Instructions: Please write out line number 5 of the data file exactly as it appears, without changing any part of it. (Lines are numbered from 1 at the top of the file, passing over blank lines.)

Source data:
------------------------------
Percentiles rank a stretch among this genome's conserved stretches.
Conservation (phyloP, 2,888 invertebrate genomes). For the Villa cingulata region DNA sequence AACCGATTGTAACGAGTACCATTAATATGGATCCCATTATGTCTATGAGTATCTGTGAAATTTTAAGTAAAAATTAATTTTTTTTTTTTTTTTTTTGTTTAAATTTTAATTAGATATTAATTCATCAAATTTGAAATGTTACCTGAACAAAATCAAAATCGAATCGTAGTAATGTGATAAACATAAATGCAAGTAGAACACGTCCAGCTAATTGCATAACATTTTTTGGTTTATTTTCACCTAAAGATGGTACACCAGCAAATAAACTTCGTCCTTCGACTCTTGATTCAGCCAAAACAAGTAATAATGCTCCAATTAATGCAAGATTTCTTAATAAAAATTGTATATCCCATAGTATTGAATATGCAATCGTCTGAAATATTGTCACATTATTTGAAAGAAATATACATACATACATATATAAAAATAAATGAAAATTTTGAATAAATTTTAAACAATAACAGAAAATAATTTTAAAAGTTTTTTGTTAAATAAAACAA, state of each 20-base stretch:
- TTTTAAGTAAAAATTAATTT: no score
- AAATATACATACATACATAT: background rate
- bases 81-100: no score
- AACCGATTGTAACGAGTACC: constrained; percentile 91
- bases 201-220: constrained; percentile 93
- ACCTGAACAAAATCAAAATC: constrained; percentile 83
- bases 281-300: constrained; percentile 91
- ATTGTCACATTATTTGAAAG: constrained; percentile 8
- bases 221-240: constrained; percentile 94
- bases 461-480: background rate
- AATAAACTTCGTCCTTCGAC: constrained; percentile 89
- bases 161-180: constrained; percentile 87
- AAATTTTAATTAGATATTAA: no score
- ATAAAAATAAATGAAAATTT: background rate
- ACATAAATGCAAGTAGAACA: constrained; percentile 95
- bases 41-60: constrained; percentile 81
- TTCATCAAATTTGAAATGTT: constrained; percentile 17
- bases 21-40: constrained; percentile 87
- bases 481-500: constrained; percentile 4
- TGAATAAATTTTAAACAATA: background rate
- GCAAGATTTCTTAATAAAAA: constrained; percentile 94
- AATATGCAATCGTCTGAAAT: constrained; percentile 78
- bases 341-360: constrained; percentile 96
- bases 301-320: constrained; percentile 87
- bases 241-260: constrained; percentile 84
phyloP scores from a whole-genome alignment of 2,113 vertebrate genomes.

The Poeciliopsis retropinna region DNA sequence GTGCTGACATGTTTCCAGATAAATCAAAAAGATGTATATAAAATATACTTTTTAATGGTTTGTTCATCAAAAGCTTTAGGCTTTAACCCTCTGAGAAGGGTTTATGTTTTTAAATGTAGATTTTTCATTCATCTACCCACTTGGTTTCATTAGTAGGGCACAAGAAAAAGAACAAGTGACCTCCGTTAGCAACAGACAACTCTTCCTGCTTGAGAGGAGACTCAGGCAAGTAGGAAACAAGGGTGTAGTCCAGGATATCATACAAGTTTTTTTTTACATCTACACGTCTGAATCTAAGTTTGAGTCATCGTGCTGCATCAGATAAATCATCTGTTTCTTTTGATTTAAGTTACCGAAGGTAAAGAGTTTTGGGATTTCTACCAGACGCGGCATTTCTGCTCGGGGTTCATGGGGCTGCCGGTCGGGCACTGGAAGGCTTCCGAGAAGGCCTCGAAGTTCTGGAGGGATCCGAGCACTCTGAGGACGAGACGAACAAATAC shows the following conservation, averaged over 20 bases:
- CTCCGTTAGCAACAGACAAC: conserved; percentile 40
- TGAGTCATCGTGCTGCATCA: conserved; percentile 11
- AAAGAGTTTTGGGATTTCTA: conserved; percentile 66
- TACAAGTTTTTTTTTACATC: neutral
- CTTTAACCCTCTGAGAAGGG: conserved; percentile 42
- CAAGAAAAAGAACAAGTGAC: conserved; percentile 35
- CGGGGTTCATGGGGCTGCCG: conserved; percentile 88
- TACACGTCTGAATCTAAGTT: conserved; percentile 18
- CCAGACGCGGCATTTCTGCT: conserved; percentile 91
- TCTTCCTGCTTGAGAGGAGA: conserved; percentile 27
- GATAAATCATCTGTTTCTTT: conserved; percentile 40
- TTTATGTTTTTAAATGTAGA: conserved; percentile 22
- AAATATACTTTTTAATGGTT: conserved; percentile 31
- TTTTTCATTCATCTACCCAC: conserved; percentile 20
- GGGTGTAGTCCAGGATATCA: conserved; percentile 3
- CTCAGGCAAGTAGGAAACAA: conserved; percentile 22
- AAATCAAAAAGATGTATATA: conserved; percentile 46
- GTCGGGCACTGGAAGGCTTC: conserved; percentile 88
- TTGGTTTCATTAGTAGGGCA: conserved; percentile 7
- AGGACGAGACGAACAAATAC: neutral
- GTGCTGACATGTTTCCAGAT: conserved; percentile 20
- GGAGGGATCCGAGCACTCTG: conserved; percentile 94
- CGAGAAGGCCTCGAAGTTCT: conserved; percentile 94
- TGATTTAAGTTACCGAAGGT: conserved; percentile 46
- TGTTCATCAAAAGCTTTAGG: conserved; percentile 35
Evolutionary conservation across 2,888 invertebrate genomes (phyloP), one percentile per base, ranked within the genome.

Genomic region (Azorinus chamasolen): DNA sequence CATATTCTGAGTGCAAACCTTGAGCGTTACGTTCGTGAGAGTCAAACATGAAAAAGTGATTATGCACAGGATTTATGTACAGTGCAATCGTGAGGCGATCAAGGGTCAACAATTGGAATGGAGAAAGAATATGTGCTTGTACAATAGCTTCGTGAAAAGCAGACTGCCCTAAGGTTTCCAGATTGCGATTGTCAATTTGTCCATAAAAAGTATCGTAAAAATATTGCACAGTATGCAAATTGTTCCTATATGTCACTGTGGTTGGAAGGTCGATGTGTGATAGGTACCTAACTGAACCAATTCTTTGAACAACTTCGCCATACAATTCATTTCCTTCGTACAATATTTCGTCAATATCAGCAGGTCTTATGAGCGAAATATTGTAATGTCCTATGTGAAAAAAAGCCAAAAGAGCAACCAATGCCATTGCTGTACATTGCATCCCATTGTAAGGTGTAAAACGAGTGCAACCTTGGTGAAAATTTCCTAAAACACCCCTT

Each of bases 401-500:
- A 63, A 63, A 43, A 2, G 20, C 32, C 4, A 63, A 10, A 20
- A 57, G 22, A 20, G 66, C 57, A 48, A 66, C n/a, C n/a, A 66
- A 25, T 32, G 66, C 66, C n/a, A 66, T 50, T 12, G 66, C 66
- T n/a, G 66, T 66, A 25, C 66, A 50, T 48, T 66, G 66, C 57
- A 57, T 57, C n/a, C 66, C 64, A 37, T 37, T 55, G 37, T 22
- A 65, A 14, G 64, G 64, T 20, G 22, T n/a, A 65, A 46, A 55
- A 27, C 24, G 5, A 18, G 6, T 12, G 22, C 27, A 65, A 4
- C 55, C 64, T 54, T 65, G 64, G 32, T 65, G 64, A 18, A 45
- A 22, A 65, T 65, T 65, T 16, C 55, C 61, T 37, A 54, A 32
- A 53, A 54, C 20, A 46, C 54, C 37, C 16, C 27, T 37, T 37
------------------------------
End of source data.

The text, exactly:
- bases 81-100: no score